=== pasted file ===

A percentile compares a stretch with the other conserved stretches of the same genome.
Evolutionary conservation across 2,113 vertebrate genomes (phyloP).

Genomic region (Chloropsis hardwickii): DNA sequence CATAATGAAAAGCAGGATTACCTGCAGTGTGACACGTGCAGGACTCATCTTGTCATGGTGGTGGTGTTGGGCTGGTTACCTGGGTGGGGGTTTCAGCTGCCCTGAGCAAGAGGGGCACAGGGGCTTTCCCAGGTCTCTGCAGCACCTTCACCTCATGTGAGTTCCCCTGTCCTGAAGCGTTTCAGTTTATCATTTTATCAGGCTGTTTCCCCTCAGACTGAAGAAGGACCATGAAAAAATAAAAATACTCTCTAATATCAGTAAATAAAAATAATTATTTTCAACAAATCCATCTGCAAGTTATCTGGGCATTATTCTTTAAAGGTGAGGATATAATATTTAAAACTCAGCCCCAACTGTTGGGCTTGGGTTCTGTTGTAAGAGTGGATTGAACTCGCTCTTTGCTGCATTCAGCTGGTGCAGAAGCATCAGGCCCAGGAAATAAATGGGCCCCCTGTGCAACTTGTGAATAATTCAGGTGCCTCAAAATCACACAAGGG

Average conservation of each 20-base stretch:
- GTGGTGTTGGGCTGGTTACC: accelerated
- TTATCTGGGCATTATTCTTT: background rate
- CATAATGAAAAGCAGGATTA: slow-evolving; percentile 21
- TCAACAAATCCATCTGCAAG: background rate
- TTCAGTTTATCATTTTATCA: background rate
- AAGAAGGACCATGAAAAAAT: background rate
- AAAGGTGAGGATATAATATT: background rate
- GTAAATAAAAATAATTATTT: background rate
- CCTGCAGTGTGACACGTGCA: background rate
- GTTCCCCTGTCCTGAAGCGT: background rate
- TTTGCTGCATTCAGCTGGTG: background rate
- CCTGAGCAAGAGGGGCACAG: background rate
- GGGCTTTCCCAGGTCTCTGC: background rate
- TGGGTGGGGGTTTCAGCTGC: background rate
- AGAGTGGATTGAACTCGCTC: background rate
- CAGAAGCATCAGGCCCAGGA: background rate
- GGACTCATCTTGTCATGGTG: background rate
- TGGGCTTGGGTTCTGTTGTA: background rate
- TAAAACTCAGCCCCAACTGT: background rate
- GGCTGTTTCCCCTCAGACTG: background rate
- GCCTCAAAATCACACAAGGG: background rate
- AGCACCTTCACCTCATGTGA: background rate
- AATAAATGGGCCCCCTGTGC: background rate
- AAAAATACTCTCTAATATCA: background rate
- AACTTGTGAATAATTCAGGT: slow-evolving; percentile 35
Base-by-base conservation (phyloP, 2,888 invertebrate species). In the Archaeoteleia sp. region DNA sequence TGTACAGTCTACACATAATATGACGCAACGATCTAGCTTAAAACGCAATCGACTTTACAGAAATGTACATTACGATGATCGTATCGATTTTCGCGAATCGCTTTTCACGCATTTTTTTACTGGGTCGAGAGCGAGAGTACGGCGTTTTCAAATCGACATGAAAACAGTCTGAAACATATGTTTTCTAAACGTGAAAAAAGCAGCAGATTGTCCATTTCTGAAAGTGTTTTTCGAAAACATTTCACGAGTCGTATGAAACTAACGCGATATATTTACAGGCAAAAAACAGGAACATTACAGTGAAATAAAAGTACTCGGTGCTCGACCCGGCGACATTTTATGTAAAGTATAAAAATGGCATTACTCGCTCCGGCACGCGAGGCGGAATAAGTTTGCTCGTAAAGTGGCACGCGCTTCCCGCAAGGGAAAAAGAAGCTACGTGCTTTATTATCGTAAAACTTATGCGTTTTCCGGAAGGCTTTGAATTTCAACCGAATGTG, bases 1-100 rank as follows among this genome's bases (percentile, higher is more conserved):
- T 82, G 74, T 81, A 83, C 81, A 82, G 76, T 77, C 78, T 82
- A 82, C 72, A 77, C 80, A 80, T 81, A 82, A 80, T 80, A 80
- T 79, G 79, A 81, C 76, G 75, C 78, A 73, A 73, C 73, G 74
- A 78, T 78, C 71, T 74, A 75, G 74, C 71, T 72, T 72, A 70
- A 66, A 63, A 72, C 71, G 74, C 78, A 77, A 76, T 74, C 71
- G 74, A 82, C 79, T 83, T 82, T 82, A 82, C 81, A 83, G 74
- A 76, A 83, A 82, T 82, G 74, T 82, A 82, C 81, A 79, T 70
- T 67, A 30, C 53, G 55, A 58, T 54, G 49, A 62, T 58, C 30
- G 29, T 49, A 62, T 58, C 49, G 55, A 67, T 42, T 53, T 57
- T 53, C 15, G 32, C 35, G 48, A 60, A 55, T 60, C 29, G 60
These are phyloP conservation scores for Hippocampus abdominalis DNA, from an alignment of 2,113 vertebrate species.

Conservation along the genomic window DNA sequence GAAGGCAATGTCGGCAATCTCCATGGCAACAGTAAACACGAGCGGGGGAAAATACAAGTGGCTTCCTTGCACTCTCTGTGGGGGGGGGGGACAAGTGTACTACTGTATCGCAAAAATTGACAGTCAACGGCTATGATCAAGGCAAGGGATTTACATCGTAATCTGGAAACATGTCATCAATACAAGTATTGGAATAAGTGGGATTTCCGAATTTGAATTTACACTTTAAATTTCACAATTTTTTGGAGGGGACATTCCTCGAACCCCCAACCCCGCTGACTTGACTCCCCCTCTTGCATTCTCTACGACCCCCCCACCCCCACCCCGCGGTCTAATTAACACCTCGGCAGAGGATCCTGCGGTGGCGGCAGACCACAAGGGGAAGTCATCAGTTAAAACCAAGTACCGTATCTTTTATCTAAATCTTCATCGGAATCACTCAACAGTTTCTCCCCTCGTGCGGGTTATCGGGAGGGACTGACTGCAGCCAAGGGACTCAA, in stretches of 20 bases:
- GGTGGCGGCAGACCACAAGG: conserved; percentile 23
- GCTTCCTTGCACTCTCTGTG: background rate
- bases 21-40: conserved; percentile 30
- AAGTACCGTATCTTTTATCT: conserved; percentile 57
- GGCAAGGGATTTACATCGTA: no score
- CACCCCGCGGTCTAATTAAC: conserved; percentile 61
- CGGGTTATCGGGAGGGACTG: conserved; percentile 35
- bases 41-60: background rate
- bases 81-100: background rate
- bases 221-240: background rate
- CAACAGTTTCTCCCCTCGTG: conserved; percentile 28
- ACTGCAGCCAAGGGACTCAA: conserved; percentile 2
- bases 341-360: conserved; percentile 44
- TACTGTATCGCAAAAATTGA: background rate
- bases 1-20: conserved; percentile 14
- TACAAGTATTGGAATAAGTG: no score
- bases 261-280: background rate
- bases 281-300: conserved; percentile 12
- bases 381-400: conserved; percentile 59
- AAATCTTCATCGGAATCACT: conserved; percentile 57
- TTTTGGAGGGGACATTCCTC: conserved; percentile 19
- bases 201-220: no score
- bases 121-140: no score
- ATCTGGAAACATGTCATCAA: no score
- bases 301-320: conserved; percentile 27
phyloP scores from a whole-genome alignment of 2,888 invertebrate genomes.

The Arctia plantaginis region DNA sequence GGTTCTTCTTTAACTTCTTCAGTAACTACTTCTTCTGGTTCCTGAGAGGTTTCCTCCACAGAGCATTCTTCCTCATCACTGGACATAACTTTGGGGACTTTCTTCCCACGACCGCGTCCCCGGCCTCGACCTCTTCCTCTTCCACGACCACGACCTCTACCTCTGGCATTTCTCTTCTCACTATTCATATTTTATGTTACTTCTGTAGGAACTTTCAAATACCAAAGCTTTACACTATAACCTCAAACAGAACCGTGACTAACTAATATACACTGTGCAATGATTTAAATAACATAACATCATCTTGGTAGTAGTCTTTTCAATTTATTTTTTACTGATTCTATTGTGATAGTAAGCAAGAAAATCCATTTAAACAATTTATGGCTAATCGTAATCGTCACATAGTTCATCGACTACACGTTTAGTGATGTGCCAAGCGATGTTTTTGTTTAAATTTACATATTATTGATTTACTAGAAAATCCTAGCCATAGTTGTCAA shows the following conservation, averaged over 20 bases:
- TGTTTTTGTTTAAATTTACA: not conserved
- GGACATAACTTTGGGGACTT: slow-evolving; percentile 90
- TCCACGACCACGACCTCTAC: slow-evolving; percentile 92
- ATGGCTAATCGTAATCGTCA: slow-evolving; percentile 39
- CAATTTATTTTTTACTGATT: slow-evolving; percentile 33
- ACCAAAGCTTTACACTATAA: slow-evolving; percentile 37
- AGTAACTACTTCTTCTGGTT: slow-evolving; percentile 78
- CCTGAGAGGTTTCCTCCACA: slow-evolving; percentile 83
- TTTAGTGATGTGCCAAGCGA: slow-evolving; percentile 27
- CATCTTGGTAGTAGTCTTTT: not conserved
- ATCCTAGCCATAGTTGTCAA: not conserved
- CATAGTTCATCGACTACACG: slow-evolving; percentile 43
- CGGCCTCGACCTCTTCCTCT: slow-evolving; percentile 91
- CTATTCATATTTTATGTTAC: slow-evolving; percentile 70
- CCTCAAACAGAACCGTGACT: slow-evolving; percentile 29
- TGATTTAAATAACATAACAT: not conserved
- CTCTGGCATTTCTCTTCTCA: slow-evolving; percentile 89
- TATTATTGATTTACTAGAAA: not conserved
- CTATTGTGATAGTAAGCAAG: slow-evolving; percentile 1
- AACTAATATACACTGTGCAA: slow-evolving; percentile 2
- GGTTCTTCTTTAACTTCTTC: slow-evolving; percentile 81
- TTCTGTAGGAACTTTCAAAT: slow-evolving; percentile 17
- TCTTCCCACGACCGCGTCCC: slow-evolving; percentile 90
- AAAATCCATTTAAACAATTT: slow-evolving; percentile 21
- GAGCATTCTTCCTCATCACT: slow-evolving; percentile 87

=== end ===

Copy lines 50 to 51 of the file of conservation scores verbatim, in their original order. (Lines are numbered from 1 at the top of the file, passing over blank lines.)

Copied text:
- bases 41-60: background rate
- bases 81-100: background rate